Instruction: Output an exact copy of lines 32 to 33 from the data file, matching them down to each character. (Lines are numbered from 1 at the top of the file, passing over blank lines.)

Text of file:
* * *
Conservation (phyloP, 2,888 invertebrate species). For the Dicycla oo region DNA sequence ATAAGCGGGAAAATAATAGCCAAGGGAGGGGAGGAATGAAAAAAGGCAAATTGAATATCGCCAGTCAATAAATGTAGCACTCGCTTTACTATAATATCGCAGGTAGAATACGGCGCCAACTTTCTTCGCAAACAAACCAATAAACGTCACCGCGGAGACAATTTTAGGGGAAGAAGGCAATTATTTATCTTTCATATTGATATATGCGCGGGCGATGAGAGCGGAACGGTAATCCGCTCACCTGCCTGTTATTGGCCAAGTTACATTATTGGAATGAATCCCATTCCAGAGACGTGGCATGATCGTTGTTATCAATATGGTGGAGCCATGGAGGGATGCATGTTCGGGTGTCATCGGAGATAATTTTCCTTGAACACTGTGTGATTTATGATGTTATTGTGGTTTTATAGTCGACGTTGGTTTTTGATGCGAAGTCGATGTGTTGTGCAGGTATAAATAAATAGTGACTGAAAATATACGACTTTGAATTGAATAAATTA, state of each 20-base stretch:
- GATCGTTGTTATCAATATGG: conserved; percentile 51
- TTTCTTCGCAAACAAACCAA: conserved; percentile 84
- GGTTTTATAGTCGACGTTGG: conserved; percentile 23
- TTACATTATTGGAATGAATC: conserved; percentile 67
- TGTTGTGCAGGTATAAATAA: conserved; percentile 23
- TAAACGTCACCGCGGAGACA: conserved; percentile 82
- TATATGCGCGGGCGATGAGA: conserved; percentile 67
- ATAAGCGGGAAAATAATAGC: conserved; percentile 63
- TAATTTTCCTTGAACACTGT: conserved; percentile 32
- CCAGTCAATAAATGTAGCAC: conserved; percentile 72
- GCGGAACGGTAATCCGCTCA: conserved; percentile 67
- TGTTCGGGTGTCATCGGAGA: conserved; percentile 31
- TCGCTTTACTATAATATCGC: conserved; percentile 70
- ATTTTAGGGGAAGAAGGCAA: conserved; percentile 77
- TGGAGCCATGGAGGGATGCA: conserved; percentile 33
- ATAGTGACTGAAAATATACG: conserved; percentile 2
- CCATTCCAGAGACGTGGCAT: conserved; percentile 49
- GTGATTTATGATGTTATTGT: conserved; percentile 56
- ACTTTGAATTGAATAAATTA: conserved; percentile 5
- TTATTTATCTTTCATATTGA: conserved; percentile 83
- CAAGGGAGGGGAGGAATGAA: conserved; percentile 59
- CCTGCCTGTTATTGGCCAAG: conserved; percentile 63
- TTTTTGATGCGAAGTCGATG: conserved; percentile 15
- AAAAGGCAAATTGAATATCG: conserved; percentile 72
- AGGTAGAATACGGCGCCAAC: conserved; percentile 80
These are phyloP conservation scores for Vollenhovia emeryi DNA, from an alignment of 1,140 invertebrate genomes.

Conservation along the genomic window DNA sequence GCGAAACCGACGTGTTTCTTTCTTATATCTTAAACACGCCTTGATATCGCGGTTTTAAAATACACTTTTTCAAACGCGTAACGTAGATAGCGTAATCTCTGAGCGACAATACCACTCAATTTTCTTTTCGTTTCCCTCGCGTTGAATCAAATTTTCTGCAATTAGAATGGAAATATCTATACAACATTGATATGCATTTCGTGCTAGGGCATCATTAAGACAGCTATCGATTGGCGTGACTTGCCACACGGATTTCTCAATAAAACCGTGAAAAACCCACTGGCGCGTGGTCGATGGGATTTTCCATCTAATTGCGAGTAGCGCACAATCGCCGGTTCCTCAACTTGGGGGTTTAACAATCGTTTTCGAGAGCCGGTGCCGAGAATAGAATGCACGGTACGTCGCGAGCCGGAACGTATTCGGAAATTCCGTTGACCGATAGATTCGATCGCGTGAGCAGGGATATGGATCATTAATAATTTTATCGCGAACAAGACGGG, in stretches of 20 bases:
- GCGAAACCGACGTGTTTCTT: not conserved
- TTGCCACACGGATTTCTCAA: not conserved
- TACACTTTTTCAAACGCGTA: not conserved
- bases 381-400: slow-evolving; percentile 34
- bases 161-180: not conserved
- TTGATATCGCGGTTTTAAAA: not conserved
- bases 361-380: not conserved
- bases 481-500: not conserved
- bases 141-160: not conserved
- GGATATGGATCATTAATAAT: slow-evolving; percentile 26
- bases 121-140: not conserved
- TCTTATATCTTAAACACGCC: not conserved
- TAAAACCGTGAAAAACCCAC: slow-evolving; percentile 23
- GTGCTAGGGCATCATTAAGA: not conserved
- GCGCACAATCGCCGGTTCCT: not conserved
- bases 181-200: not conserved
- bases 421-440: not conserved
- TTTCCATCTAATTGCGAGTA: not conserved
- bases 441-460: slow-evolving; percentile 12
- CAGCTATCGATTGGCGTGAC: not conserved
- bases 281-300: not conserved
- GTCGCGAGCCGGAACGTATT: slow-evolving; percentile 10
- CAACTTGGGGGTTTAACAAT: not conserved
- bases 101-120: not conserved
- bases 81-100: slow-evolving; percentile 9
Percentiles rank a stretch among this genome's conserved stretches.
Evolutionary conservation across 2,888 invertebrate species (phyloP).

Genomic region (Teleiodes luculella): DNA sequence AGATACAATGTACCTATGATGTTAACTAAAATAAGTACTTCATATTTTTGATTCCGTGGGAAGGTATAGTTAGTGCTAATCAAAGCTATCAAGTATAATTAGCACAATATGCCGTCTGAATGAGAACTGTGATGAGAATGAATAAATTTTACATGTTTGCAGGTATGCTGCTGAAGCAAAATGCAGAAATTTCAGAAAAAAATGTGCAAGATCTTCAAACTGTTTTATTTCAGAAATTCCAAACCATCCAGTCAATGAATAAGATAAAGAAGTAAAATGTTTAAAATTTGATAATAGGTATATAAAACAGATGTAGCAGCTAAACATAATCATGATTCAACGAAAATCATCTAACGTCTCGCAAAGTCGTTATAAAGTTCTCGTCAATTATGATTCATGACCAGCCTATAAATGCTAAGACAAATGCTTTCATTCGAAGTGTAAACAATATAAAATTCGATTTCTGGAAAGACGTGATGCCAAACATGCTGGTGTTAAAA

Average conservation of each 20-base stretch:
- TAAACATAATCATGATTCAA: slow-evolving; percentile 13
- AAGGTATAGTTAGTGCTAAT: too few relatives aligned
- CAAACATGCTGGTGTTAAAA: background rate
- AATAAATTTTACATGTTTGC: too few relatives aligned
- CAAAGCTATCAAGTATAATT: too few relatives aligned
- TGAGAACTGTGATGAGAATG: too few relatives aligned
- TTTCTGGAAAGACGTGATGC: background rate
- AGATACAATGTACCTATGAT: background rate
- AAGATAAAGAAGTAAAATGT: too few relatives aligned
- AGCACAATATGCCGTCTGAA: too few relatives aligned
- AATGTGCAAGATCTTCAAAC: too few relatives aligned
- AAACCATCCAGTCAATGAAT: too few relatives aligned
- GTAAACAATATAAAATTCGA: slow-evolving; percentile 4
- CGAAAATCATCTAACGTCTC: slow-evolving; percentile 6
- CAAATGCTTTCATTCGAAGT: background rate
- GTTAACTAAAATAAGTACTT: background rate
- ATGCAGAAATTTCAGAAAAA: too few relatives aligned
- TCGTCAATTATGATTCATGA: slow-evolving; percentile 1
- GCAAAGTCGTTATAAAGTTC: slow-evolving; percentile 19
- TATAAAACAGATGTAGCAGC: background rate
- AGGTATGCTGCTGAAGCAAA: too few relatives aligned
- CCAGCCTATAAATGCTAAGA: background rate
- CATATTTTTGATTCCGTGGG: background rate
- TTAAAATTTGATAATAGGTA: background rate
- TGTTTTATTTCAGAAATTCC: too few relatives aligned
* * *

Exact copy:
- bases 381-400: slow-evolving; percentile 34
- bases 161-180: not conserved